Upon receiving the award, MacLaine took the stage and spoke about the women at her table – Jennifer Aniston, Sally Field, Melanie Griffith, Julia Roberts and Meryl Streep. She said they were “my other half of the sky and my sustained belief that you women will make the world a better place.” She went on to say, “Thank you to the fabulous leading men I’ve had the pleasure of making love to, on and off the screen,” and added, “When you’re in my life, you never get away – even if you die.” MacLaine closed by saying, “My one piece of assurance to all of us who are overachievers: don’t worry, what we don’t get done now, we will the next time around – if we keep our feet firmly planted on the ground and our heads in the stars, and always listen to the mothers and the women in our lives.”

    Among the many other guests present to honor MacLaine were Toni Collette, Carrie Fisher, Peter Fonda, Marcia Gay Harden, Dennis Haysbert, Deborah Secco, Tom Skerritt, Cecilia Suarez and Mena Suvari.

    Proceeds from the AFI Life Achievement Award gala directly support the Institute’s national education programs and the preservation of American film history. HP is the Presenting Sponsor of the gala tribute. Official Sponsors include Audi of America, Deloitte, Verizon Digital Media Services and American Airlines – the official airline of AFI, with additional support provided by Four Seasons Hotel Los Angeles at Beverly Hills and Stella Artois.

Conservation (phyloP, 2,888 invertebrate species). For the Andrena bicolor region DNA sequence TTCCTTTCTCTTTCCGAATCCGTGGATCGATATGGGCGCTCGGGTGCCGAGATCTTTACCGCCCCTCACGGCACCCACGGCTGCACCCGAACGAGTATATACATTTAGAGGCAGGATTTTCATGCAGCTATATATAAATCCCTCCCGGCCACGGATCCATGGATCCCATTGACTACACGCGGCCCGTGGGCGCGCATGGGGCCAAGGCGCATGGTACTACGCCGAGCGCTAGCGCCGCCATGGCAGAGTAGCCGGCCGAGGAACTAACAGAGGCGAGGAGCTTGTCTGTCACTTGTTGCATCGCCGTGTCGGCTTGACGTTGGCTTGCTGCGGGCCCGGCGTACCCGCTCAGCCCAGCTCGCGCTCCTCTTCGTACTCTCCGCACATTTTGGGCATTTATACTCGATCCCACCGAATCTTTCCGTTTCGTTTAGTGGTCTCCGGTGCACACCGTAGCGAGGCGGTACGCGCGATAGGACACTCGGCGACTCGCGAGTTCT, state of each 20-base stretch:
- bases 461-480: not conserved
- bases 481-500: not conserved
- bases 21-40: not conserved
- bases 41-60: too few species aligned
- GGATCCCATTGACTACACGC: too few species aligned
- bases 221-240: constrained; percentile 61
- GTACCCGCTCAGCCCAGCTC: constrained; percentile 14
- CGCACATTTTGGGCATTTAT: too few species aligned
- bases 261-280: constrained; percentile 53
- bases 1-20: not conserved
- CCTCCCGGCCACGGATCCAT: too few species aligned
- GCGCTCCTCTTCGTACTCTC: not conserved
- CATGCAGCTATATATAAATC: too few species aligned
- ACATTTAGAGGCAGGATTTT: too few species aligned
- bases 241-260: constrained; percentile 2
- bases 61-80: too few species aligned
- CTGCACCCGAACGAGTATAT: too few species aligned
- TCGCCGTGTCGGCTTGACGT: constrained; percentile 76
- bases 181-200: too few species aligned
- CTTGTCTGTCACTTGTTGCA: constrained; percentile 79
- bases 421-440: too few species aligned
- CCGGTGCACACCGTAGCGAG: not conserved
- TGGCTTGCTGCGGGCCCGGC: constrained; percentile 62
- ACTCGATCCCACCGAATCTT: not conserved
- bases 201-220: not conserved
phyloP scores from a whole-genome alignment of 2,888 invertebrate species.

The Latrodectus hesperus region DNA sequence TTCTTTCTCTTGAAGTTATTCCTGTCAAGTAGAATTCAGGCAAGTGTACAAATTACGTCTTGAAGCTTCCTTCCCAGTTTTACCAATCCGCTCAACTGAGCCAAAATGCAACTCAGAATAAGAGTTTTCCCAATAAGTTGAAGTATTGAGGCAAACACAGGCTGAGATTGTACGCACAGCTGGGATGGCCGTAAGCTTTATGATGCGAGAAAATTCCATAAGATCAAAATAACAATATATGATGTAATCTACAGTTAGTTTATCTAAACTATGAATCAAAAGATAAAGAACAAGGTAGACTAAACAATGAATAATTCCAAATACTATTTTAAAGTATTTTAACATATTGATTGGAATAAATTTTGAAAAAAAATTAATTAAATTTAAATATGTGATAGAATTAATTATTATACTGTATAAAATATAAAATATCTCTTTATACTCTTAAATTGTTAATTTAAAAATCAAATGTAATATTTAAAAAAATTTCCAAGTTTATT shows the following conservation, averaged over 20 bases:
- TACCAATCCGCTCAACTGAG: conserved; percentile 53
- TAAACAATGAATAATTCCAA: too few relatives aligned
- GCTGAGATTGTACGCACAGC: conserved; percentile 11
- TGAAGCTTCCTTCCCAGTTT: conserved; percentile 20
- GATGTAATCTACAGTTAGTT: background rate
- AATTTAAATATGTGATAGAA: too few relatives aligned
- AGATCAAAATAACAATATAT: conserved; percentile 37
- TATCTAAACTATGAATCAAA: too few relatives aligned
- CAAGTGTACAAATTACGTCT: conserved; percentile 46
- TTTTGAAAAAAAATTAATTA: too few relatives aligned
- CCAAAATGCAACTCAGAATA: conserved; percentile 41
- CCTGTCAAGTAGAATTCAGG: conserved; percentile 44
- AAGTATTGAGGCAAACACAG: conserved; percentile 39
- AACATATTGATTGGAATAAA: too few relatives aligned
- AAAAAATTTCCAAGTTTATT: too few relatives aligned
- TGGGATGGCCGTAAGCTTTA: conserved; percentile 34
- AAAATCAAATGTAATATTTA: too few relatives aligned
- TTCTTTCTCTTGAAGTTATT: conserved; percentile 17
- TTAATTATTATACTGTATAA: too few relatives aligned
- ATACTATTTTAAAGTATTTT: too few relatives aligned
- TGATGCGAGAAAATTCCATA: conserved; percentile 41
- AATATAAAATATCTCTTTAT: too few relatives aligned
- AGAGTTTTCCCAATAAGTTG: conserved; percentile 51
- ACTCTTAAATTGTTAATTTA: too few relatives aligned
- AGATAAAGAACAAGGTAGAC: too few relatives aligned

Mel Brooks and David Lynch received honorary Doctor of Arts degrees from the AFI Conservatory at last month’s commencement ceremony, which was held for the first time at the historic Grauman’s Chinese Theatre. Brooks, introduced by Carl Reiner and wearing a stethoscope, joked with Fellows and their families that, following the receipt of his doctorate, he was heading over to perform his first operation, a colonoscopy, at Cedars Sinai Medical Center.

    “AFI has an emotional connection to me. My dear wife, Anne Bancroft, started her career as a director-screenwriter at the AFI Directing Workshop for Women. Good things come out of AFI.” Describing himself as a writer he advised, “If you aren’t feeling it and laughing as you write comedy, then don’t write it – because they [the audience] won’t laugh either.”

    Laura Dern introduced Lynch by saying, “It is truly my greatest honor to introduce David – my mentor, guru and best friend. I have heard about AFI from David for many years. AFI inspired his vision and gave him the opportunity to make ERASERHEAD. I am forever grateful to AFI for inspiring David, who then gave me my career.” Lynch called Dern his “favorite actress in the world” and added, “AFI put me on the map – Mel Brooks put me on a beautiful mountain. Mel called me Jimmy Stewart from Mars, but he is the crazy one – he picked me to direct THE ELEPHANT MAN. It was my very good fortune that Mel had this insanity.”

    Lynch then took questions from the graduating class instead of providing a traditional commencement address. When asked how he found his voice, Lynch responded, “Learning by doing is critical in the action and reaction. Learn by doing and your voice will come out – and then stay true to that voice.”